STILLWATER â€” Brandon Weeden insists he's not pondering his potential place in next spring's NFL Draft, even as it's a focus for so many others.
The Oklahoma State quarterback eventually faces a dilemma: to stay in school and grow his game, as many recommend; or jump to the NFL for Phase 2 of his pro sports experiences before his competitive clock advances another click toward midnight.
Will he stay? Will he go?
â€œI don't really pay much attention to (the chatter),â€ said Weeden, a junior. â€œPeople are going to say things and make assumptions and things like that. But in the end, it's my decision. I haven't thought one way or the other.
â€œI haven't even talked to my wife about it.â€
The time is coming, though, with a Jan. 15 deadline for underclassmen to declare themselves eligible for the draft.
The bigger question for Weeden: should he go?
Early indications â€” no.
Weeden carries a memorable and even magical season into the Alamo Bowl. An unknown quantity as late as late September, he produced OSU records for passing yards, completions, passing touchdowns and total offense, becoming the Cowboys' first all-conference quarterback of the modern era.
Nationally, he ranks among the top five in passing yards (3rd), passing yards per game (2nd), passing touchdowns (4th) and total offense (2nd).
Some suggest Weeden's advanced age â€” the former pro baseball player is 27 â€” accelerates his need to move on to the next level. Yet those with a feel for the NFL point to a more important number: 12 1/2 games, Weeden's complete body of work as a college quarterback, which is hardly substantial.
With quarterbacks, NFL talent evaluators typically want to see more.
â€œWhen you write a report up, there will be a place down there for positives and negatives,â€ said Pat Jones, a former NFL assistant who's now a Fox analyst for college football. â€œOne of the things if you wrote a report up on him right now, a negative would be: â€˜one-year starter.'
â€œThere's a difference between being 20 and 28, but what difference is there in being 27 or 28? Another year would really do him good. You write the report a year from now and you're saying, â€˜Two-year starter.' And that guy's much better prepared to handle things.â€
Beyond the resume building, Jones said Weeden can really help himself on the field with another season.
â€œHe needs another year,â€ Jones said. â€œHe would benefit a lot; I mean a lot.â€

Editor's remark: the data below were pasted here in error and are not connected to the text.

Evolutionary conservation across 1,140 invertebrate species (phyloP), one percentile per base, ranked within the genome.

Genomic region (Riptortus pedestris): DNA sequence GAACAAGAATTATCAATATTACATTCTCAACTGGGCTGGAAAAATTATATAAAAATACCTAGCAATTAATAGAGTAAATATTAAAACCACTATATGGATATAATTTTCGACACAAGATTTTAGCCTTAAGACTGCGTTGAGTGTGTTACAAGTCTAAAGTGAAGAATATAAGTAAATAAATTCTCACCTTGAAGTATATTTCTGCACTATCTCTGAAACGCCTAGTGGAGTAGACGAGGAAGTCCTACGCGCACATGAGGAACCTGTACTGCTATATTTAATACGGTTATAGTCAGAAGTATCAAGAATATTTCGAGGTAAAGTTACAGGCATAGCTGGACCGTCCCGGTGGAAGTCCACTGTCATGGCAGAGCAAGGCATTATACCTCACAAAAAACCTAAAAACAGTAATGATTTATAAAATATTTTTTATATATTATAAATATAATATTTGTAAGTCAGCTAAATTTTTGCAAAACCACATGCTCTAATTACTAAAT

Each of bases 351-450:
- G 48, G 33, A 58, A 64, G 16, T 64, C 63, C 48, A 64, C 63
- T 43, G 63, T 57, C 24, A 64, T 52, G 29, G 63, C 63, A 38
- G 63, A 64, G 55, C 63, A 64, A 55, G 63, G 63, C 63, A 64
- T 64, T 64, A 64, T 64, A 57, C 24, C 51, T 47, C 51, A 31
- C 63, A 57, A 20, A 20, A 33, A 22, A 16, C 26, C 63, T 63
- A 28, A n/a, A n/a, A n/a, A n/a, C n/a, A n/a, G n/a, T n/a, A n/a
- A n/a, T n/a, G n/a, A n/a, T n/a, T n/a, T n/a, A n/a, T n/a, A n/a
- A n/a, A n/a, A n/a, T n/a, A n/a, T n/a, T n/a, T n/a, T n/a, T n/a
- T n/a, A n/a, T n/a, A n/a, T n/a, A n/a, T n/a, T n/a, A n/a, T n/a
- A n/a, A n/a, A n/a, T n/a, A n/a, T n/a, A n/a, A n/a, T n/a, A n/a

And that's a common sentiment.
Pro Football Weekly draft analyst Nolan Nawrocki currently projects Weeden as a fourth-round pick, but reports that scouts he's talked to â€œwarn against him leaving early because he needs more reps that he won't get at the NFL level.â€
To an extent, Weeden understands that.
â€œThere's guys in the NFL that are still working on things to this day,â€ he said. â€œYou've always got to work on certain things, especially at quarterback. And yeah, there are things I still want to refine and keep getting better at. And I've already started working on those things.
â€œBeing a quarterback is like being a pitcher, there's always something to work on. It's always a process.â€
At the popular websites devoted to the NFL Draft, Weeden isn't listed among the top quarterbacks, although there's still time to impress â€” in the bowl game, and in person â€” with his skills and his intelligence and maturity.
Still, Weeden doesn't crack any of the Top 10s for his position. Last year, only three QBs were taken in the first two rounds. And while more are expected to go early this year, an average of 13.3 quarterbacks per year has been taken in the past three drafts.
Weeden doesn't rank among the top 50 junior prospects at nfldraftdog.com, a list that includes six quarterbacks, then extends deeper with four more draft-eligible â€œSuper Sophomores.â€ And neither list includes seniors.
The Cowboys quarterback had better seasons than many on these lists, so Weeden's lack of draft recognition may lend itself to his lacking body of work.
On a national scale, he literally came out of nowhere.
â€œI think it's one of the best feel-good stories in college football, on a national level,â€ Jones said. â€œFor a guy to not just have a good year, but come in and knock the pop out of the thing, I think it's a great story.â€
Will the story continue in Stillwater?
Weeden needs but six more credit hours to graduate, so school won't be tugging at him to return.
Still, he seems to be enjoying his time at OSU; enjoys being a teammate. And there's the current NFL labor uncertainty to consider, as the league's collective bargaining agreement remains unsigned and a potential lockout looms.
For a guy needing more reps, a year spent outside the game could be crippling.
So there are pros and cons for Weeden to consider, in time.
â€œIt's kind of on the back burner,â€ he said. â€œOnce this bowl game's over, that's the time to sit back and realize what's going on and weigh all my options and things like that.
â€œI'm truly more worried about winning this 11th game, because nobody's had the opportunity to win No. 11 around here. And 11 would be very special to this squad.â€
TOP QB PROSPECTS
Here's a look at this year's top quarterback prospects for the NFL Draft:
* Andrew Luck, So., Stanford
* Ryan Mallett, Jr., Arkansas
* Blaine Gabbert, Jr., Missouri
* Cam Newton, Jr., Auburn
* Jake Locker, Sr., Washington
* Ricky Stanzi, Sr., Iowa
* Nick Foles, Jr., Arizona
* Nathan Enderle, Sr., Idaho
* Christian Ponder, Sr., Florida State
* Colin Kaepernick, Sr., Nevada
* Tyrod Taylor, Sr., Virginia Tech
* Andy Dalton, Sr., TCU